Spread: How Important?
Spread can have different definitions, but in general is the difference between bid and ask price of a security or asset, rates or yields. In the future exchange, spread is traditionally denoted in pips, a percentage in point, meaning fourth decimal place in currency quotation. It represents brokerage service costs and replaces transactions fees. Spread can also refer to the difference in a trading position, short position (that is, selling) in one futures contract or currency and a long position (that is, buying) in another. This is officially known as a spread trade. In banking, the spread is an interest rate that is applied by banks in credit agreements and that can be understood as the bank’s profit margin, which is the difference between the discount interest rates charged to banks by the Central Bank and the premium rate charged to the consumer.
Because most of our audience is more interested in Forex trading, we will focus on the future spread or how important is the spread when making investment decisions in a currency pair?
Rule of thumb, the higher are the market participants (high trading volume), the lower the spread (difference between ask and bid price); hence, the higher is the liquidity for the financial instrument traded in the market. So, one can say the lower the spread on a pair of currencies, the higher is its liquidity, resulting in lower price volatility, and therefore less investment risk. In order to make sure this statement is true for any pair of currencies, we selected the most popular currency pair traded on the foreign exchange market (Forex).
EUR/USD is the most popular currency pair on the market, making up 23.1% of daily Forex trade volume. The EUR/USD pair is the most popular because it is representative of the world’s two biggest economies: the European single market and the US.
The high daily volume of EUR/USD transactions gives a lot of liquidity, generating tight spreads. Liquidity and tight spreads are important for traders because they mean that large trades can be made with little impact on the market. The exchange rate of EUR/USD is determined by a number of factors, not least of which the interest rates are set by the European Central Bank (ECB) and the US Federal Reserve (Fed). This is because the currency with the higher interest rates will attract more investors, and therefore, increasing the demand for the currency offering the higher real interest rate, giving a better return on their initial investment. On the other hand, if for instance, the ECB had set higher interest rates than the Fed, it is likely that the euro would appreciate relative to the dollar.
The following figure shows from the lowest to the highest currency pair spreads:
In Forex trading the following types of spreads are used:
Fixed spread – Fixed spreads allow traders to know their bottom line costs on each trade, regardless of market conditions. In sum, it does not matter what is the market volatility or liquidity that the market’s spread remains the same size.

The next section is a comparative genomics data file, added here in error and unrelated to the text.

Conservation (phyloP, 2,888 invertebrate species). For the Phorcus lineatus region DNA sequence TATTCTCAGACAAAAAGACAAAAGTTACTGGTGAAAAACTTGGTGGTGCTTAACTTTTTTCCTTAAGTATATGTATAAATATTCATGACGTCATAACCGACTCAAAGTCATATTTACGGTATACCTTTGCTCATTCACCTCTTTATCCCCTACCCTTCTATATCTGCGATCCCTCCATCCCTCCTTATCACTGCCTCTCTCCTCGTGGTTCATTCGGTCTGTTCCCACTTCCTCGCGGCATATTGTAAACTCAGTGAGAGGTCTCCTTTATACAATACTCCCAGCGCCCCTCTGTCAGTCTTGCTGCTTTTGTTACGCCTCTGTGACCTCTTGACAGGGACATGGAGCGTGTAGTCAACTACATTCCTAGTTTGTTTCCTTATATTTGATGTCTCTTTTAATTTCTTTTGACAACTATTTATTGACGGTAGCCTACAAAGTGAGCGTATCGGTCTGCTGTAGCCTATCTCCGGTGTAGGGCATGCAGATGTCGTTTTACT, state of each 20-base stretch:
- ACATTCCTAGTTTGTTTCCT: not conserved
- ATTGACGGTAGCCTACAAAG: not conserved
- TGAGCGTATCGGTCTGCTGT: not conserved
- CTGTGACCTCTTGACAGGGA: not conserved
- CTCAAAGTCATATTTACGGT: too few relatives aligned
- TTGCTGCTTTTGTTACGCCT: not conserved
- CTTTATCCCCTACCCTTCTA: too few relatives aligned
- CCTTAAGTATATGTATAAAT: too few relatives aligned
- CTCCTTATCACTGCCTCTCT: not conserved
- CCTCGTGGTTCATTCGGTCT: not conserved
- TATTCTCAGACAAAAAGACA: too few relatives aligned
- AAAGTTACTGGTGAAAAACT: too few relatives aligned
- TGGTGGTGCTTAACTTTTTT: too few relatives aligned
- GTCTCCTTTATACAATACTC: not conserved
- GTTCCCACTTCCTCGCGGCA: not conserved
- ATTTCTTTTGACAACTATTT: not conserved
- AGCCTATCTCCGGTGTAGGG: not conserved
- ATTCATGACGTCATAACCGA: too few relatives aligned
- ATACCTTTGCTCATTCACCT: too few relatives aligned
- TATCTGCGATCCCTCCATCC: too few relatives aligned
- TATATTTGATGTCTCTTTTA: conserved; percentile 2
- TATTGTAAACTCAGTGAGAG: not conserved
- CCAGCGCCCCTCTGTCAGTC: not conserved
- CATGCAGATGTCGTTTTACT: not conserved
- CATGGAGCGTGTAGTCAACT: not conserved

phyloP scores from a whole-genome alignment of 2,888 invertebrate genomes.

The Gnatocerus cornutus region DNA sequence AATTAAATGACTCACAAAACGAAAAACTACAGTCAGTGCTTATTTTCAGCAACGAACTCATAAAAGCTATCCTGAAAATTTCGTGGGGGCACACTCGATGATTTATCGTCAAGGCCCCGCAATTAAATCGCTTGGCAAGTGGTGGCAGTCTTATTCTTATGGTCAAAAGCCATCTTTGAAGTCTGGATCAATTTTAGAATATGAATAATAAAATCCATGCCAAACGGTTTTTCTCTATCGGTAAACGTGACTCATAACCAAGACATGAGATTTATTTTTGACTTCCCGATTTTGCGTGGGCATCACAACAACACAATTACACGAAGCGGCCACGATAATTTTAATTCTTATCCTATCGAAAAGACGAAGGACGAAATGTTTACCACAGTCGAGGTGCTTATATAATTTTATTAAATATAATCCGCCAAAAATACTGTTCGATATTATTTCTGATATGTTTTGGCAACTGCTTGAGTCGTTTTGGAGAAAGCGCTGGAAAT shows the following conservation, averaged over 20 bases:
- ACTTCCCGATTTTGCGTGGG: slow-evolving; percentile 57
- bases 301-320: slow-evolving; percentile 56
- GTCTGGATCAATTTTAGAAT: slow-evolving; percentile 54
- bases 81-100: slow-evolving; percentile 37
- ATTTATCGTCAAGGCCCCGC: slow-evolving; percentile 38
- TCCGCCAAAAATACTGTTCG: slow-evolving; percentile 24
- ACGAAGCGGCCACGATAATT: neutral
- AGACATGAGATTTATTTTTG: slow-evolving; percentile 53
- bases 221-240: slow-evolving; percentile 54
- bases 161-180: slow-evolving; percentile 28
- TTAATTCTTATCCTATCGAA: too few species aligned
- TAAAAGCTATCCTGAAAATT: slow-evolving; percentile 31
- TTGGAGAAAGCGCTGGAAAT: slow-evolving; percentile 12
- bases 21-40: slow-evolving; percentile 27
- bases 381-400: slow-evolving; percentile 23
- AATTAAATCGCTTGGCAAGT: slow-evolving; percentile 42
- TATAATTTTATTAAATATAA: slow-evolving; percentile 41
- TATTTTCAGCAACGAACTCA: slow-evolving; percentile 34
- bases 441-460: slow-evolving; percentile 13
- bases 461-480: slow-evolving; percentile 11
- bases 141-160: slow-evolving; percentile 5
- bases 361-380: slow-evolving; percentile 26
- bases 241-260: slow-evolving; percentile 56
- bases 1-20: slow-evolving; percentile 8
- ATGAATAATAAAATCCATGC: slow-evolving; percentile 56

Variable spread – May also be called floating spread because is constantly changing value between the ask and bid prices. When you buying or selling a currency pair fluctuates because of the dynamic change in the bid and ask size (Demand/Supply), entering the market and total trading activity. Generally variable spread is low during times of market inactivity (approximately 1-2 pips), but during volatile market can actually widen to as much as 40-50 pips.
What Influences the Spread in Forex Trading?
Even though, there are many variables that may influence the spread, liquidity is the most important. Hence, the most popular currency pairs (high volume trading), are traded with lowest spreads, while less popular ones (low volume trading) raise dozen pips spread. The amount of the deal is also important as middle size spot deals quotes are listed and executed with standard tight spreads, and extreme deals, no matter if they are too small or big are quoted with broader spreads because of the risk that involves. Therefore, there is a high correlation between uncertainty (risk) and spreads. When the market is volatile the spread between bid and ask price gets wider. On the other hand, traders with high trading volume transactions may impact spreads, once premium clients usually get a dealer discount. Because the Forex market is the most competitive market, dealers and brokers tend to fix spreads on the lowest possible cost.
Spreads allow traders to take a close control on the trading expenses, currency pair risk, and liquidity. Return on Investment best performance can only be achieved when all these variables are carefully analyzed and maximum quantity of market conditions is taken into account. Successful trading is highly correlated with market indicators evaluation, forecasting, risk versus return in investment and transaction cost analysis. However, spreads are subject to change; therefore spread management strategy must be flexible to quickly adjust to market movement.